LAHORE: Some pro-worker outfits have decided to observe the ‘World Week against Inequality’ by organizing demonstrations, rallies and street theatres for highlighting the increasing gap between the haves and have-nots in the country.
Leaders of Haqooq-i-Khalq Movement (HKM), Labour Education Foundation (LEF), Pakistan Kissan Rabita Committee (PKRC) and Progressive Labour Federation (PLF) told a press conference here on Sunday that the protest week would be observed parallel to the World Economic Forum being held in Davos from Jan 21-24 where they alleged, the rich plan how to further plunder the poor across the globe.
HKM leader Ammar Ali Jan said the free market and privatization era witnessed in the last couple of decades in the name of development gave the world only political instability, thanks to increases in the unequal distribution of resources.
In Pakistan too, he said, the situation had gone from bad to worse making the successive governments approach the IMF for managing resultant economic crises. The IMF formula always worked against the poor because allocations for social sectors like health and education facilities were reduced and indirect taxes imposed that hurt the poor more than the rich, he lamented.
Responding to a query, he said the masses were not coming out on roads against the anti-poor government policies, for individualism had been promoted through various means reducing the people to their own homes and life and those who dared to raise their voice have been made an example by trying them under the terrorism law.
Seeing a ray of hope in the recently held students’ march, he said efforts were on to organize farmers and trade unionists from various sectors for building a movement till budget days this year for forcing the government to announce subsidies and concessions for the poor in the next year allocations instead of the rich.
Saima Zia of the PKRC regretted that womenfolk are the worst victims of inequality whether they are at workplaces or at home. She said the women working in formal or informal sectors were paid less than their male counterparts while housewives suffer violence by their husbands frustrated by lower wages.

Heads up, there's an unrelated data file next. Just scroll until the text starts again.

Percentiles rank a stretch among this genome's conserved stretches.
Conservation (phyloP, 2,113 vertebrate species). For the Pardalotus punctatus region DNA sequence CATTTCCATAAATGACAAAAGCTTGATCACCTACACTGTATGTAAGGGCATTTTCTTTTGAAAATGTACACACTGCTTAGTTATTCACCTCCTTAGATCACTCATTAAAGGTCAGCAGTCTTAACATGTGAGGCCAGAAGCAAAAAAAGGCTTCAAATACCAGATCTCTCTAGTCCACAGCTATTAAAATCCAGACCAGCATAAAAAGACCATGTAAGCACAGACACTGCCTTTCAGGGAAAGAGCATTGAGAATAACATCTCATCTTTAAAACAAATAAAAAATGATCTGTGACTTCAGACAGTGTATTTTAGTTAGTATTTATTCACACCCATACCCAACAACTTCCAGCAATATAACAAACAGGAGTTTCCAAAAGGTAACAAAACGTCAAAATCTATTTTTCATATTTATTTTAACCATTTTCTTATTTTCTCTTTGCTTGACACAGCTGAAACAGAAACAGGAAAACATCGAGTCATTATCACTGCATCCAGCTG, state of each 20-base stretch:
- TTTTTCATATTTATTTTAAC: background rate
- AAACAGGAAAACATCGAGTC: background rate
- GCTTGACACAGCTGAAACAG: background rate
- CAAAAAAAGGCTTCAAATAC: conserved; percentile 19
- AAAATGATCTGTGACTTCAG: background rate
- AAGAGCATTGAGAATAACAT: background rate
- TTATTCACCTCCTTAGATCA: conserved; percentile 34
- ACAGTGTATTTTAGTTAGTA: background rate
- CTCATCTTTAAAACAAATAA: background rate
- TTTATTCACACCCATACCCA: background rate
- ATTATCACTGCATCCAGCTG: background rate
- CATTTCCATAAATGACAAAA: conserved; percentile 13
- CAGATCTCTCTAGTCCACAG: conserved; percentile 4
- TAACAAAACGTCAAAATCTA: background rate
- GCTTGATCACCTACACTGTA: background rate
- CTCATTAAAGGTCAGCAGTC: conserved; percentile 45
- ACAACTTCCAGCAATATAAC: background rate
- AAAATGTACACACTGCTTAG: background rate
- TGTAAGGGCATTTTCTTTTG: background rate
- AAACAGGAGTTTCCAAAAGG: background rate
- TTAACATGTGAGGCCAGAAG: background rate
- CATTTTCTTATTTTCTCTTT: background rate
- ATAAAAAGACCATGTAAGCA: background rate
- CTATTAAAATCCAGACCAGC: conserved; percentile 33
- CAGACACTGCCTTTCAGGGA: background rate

Farooq Tariq said protest demonstrations, rallies and street theatres had been planned for Lahore, Gujranwala, Faisalabad, and Multan, while other towns would also be included to vent out public anger against economic inequalities and government’s anti-poor policies.
He alleged that the Davos World Economic Forum of the rich was in fact meant to plan how to plunder the poor more. He lamented that the PTI, which came into power on the slogans of eliminating corruption and providing the people jobs and shelters, had caused an increase in the bribe rates of officials. He said the houses of people living for more than a century in the Harbanspura area are being bulldozed by the administration only because they didn’t bother to have legal documents of their properties.
On the other hand, he said, the government had offered Rs12 billion bailout package to “gamblers” at the Pakistan Stock Exchange.
The anti-encroachment drive, he said, was actually aimed at enhancing bribery rate of patwaris and tehsildars.
LEF’s Khalid Mahmood said the existing wages are failing to meet even the basic needs of workers, therefore, the government should reframe its policies and enhance its spending for the social sector as well as reasonably increase wages of public and private sector employees to cut the increasing inequalities.
PLF’s Niaz Khan said a worker needs at least Rs38,000 a month to meet one’s family’s basic needs and fixing the minimum wages at Rs17,000 a month is a joke with them.
Hasan Rana of the PTCL workers union decried the discrimination being showed by the government in the payment of secretariat allowance. The allowance should be paid to all employees whether they work in the civil secretariat or at any other office.